sembly. Price is firm. (360) 678-6624 (1) 3.5 yards of 44-45” quilted Christmas fabric (plus some bias-cut matching fabric). Please call for details; we can send photos. Best offer. (360) 678-1167 (0) Homelite ST-155 string trimmer, never used, $60; 30-gallon cardboard drum with lid; 8-ft jumper cables in car emergency kit; floral cloth shower curtain with 12 rings; Brita filter pitcher with 2 filters; full size bed sheets - one flat, one fitted; 20-piece fine porcelain dinnerware (4 place settings). Reasonable offers considered. (360) 675-0379 (2) Pieces of wood with good quality, decorative, colorful design. The boards are 3/4” thick and approx. 6” wide; lengths are approx. 73-3/8”, 52-1/2”, 27-1/4”, and 8”; Particle board sheets, 3/4” thick, 4’ x 5’; Stained glass terrarium (approx. 26-1/2 “ tall; diameter of top plate - 10”; diameter of bottom approx 16”); The Big Train by Lehman-Gross-Bahn. Please call for details; we can send photos. Best offer. (360) 678-1167 (0) Looking for Xmas, Bday, Father's Day, or just Gifts in general? These are LOCAL made crafts, I have about 50-60 of these available. They

are $16.00/ea, plus shipping if you want them mailed. CASH preferred. Dimensions are: 5-6"W X 17”L. Contact me at ljohn60@gmail.com.

ANIMALS/SUPPLIES Excellent Grass Hay for Sale. Good for horses, $7 per bale, 20 bale minimum. (360) 3211624 If you or someone you know needs help in feeding pet(s), WAIF Pet Food Banks may be able to help. Pet Food Banks are located at WAIF thrift stores in Oak Harbor (50 NE Midway Blvd) and Freeland (1660 Roberta Ave) and are generously stocked by donations from the community. If you need assistance, please stop by.

FREE Free wood, you cut and haul. Installed solar, had to cut down 2 large poplars. Free for the taking. (360) 678-5847 (1) Puzzle 1 (Easy, difficulty rating 0.43)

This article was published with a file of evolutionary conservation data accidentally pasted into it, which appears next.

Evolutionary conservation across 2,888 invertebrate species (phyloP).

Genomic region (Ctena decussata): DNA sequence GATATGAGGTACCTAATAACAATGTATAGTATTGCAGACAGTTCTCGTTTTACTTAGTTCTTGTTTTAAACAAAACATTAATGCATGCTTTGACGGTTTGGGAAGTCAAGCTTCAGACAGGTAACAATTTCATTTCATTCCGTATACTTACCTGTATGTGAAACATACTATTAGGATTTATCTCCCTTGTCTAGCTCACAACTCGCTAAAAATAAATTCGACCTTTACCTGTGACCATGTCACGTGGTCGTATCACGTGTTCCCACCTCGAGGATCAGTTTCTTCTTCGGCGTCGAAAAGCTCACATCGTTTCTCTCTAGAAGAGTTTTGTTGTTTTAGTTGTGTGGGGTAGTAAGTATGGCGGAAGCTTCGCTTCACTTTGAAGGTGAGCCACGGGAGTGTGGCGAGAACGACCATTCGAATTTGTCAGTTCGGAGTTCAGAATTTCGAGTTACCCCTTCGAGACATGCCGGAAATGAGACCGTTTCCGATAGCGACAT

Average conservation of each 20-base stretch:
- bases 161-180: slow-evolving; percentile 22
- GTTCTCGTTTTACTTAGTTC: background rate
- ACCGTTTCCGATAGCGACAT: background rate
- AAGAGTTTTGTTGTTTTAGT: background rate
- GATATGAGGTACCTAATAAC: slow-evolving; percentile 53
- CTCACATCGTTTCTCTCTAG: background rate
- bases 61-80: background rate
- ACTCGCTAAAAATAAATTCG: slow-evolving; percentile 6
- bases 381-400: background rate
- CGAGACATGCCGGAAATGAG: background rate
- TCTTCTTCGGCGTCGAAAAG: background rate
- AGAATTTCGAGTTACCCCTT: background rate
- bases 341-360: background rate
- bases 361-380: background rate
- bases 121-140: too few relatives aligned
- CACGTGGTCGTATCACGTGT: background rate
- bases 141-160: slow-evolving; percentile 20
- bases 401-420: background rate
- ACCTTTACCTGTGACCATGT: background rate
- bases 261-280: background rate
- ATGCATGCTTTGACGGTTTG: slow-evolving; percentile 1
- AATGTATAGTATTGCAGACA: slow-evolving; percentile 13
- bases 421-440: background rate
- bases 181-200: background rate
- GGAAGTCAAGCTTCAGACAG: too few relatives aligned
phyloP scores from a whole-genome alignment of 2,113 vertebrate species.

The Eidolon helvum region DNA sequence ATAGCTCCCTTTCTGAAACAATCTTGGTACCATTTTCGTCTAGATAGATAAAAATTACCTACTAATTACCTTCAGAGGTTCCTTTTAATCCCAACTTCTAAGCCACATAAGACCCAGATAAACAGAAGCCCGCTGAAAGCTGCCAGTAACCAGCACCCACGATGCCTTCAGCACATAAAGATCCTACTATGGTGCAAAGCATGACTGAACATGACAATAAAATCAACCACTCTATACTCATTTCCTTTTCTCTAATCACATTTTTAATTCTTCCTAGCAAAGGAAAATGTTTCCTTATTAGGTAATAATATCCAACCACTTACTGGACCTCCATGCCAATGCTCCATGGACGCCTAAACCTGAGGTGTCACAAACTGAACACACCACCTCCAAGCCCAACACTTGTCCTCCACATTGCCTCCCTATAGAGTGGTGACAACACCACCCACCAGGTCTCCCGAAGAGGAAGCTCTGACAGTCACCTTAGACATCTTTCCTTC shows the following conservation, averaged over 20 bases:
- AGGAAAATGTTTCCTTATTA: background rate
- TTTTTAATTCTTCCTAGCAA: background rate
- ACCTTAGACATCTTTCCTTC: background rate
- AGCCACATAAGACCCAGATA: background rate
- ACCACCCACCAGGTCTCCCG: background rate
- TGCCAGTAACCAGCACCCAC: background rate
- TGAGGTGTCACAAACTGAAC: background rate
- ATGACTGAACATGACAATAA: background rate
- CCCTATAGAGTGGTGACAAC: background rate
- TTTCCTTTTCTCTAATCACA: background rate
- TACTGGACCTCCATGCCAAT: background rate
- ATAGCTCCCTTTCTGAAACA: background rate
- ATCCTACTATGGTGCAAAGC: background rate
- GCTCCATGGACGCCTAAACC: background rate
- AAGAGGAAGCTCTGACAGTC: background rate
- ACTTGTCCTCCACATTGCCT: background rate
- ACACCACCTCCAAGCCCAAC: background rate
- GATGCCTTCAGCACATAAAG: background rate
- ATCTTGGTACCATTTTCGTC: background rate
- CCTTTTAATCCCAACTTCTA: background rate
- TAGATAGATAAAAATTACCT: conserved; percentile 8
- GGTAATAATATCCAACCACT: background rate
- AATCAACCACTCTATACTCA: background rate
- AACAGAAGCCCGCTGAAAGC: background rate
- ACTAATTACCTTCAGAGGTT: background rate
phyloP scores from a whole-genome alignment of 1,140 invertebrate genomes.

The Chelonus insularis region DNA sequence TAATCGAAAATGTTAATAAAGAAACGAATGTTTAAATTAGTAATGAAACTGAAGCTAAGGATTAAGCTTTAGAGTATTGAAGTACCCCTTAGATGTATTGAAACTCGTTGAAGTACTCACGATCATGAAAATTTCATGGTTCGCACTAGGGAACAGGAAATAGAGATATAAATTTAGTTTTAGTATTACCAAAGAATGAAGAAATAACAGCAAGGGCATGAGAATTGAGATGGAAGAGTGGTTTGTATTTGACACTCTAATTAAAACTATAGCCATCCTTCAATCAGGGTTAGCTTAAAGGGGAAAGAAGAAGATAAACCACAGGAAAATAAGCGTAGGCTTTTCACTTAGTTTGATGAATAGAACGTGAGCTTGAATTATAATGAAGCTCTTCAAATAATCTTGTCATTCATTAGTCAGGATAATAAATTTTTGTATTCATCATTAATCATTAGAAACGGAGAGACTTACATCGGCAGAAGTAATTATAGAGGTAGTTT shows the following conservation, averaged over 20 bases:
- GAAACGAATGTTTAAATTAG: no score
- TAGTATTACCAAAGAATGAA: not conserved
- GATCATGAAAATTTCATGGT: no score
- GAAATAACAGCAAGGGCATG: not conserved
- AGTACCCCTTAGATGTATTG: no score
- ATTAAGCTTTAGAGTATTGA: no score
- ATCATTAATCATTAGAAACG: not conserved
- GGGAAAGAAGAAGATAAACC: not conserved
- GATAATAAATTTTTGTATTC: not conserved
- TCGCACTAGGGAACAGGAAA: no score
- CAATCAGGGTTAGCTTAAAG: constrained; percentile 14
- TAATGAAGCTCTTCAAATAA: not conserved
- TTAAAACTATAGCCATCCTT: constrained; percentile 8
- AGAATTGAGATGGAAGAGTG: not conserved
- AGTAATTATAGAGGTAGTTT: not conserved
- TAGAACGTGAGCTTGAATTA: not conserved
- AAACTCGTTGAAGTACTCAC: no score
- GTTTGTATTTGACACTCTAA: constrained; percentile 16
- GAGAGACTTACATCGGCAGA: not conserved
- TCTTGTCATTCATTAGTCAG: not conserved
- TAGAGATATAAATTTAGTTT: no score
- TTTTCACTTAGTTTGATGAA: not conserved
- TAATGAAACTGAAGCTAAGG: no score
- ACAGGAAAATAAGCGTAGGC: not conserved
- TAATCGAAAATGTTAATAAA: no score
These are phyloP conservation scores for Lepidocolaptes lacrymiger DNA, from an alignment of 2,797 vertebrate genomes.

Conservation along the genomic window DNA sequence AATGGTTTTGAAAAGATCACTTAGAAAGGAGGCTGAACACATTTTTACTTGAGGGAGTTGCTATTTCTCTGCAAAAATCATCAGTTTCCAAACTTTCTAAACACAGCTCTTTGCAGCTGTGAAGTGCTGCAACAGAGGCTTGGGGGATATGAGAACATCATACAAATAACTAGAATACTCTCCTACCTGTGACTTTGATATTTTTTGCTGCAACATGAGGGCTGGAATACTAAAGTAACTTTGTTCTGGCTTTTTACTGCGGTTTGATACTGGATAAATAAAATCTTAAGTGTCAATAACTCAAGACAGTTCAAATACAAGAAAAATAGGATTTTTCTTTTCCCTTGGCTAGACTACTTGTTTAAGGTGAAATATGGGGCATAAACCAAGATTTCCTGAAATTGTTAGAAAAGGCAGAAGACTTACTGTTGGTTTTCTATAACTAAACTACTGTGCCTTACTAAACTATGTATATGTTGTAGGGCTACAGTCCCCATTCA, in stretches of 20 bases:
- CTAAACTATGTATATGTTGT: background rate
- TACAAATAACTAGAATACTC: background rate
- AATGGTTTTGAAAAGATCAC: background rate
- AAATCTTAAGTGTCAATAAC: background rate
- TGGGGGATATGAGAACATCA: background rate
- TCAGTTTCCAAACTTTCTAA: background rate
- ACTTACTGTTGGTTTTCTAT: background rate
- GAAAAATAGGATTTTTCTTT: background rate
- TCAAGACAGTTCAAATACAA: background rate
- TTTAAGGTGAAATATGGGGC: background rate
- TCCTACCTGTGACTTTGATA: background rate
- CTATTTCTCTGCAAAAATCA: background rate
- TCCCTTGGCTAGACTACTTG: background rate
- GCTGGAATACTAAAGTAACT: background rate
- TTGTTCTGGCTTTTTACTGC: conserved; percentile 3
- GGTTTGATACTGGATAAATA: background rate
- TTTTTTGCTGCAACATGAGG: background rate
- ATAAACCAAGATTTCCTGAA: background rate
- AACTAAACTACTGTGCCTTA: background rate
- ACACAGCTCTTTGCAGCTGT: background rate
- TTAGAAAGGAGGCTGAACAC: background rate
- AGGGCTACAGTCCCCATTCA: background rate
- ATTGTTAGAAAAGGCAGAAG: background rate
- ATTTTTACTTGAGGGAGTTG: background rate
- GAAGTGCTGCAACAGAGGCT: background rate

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Whidbey Weekly Classified Department PO Box 1098 Oak Harbor, WA 98277

E-Mail............classifieds@whidbeyweekly.com Telephone..................................(360)682-2341 Fax.............................................(360)682-2344 PLEASE CALL WHEN YOUR ITEMS HAVE SOLD.

Please try to limit your classified to 30 words or less, (amounts and phone numbers are counted as words) we will help edit if necessary. We charge $10/week for Vehicles, Boats, Motorcycles, RVs, Real Estate Rental/Sales, Business Classifieds and any items selling $1,000 and above. We do charge $25 to include a photo. The FREE classified space is not for business use. No classified is accepted without phone number. We reserve the right to not publish classifieds that are in bad taste or of questionable content. All free classifieds will be published twice consecutively. If you would like your ad to be published more often, you must resubmit it. Deadline for all submissions is one week prior to issue date.